—entranced to hear,
O'er battle fields the epic thunders roll
Or list where tragic wail upon the ear,
Through Argive palaces shrill echoing stole.
So, too, all his deliberately selected subjects of composition were of a serious nature, generally demanding grave reading and research. His pleasantry was all spontaneous, unpremeditated, unbidden. Nor were his laughable associations ever applied to subjects worthy of higher thoughts, for quick as he was in his perception of the ridiculous, he was equally sensitive to all that is beautiful in nature, or grand and elevating in sentiment.
The collection of his miscellaneous writings, now published, will enable the reader to judge of his ability in imbodying and will expressing such thoughts, although both in kind and in quantity they give but an imperfect idea either of his genius and accomplishments, or his readiness, fertility, and industry; not in quantity, as they form but a portion of his writings; the selection being confined to his original literary compositions and his poetical translations; and of course excluding his writings on political subjects and passing events, and his numerous reviews and other publications of a temporary character. Nor in kind can they be considered otherwise than as indications of what he might have done had his life been prolonged. Most of the great works of literature were written at a later period of life than that at which Sands died. All of his, too, were composed with singular rapidity, and most of them published without the opportunity of correction or revision.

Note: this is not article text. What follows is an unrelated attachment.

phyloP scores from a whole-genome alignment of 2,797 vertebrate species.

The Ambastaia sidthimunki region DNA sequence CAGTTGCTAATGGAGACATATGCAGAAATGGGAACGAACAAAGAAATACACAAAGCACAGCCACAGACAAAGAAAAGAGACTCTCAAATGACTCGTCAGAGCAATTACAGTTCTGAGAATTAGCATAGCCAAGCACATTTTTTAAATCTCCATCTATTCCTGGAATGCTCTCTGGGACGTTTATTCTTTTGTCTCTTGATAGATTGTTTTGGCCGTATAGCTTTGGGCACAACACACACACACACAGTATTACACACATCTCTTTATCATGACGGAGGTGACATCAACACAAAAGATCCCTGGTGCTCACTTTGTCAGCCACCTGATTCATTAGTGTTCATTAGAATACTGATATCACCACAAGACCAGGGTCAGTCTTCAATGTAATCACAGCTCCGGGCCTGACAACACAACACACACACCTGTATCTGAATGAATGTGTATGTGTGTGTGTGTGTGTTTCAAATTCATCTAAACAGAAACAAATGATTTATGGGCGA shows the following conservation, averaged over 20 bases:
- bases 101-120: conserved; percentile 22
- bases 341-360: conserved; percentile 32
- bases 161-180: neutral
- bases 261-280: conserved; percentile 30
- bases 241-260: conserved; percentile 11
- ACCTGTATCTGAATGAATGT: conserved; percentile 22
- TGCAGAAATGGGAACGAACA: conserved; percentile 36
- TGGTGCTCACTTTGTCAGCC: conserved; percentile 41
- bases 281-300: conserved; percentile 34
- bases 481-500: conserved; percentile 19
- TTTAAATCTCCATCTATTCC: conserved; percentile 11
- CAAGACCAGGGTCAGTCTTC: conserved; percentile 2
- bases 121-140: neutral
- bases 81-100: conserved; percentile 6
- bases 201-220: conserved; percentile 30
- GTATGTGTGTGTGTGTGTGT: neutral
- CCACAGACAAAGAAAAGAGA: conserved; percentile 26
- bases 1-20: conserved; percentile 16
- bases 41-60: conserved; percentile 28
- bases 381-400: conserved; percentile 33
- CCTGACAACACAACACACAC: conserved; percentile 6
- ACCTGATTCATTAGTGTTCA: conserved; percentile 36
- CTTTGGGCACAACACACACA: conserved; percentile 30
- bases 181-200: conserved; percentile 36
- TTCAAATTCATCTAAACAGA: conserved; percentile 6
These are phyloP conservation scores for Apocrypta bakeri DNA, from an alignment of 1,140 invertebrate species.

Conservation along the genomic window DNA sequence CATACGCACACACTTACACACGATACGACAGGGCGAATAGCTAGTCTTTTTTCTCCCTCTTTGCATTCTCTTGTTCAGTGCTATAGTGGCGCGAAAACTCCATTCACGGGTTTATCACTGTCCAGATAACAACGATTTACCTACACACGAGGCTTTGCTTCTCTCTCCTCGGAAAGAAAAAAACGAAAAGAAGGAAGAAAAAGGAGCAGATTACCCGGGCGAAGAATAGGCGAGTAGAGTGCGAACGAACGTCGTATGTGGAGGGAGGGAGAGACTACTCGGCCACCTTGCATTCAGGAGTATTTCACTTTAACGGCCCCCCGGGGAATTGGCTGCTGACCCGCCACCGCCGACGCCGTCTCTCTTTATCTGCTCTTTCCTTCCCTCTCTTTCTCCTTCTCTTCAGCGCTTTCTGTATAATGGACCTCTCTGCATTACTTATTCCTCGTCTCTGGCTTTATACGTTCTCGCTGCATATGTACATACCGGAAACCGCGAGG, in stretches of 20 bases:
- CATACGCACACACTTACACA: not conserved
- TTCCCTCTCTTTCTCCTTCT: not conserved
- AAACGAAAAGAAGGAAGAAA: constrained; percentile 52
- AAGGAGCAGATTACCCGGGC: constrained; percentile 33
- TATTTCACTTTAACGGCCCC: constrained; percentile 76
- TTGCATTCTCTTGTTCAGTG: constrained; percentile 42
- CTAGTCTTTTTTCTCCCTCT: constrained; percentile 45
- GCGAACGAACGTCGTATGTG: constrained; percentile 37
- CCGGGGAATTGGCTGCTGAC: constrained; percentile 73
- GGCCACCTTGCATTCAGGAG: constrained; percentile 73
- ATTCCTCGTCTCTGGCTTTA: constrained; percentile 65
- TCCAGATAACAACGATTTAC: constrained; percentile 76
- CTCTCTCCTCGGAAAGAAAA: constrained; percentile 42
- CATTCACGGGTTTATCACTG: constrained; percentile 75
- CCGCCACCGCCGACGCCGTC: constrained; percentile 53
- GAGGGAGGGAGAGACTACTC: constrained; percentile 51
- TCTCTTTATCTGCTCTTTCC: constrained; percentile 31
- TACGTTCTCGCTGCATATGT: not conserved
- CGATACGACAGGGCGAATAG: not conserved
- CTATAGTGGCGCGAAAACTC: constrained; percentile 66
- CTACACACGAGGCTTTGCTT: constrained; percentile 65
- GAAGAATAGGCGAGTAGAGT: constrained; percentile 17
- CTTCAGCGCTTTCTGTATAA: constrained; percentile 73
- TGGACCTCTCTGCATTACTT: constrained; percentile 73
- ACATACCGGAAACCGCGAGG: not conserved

Still, such as they are, they show their author to have possessed the rare combination of humour and eloquence, of learning and originality, and prove that he made no false estimate of his own genius when in "the young delighted strains" of his Yamoyden, he expressed the confidence of his power rightly to invoke the muse, and to descry some of her nobler visions.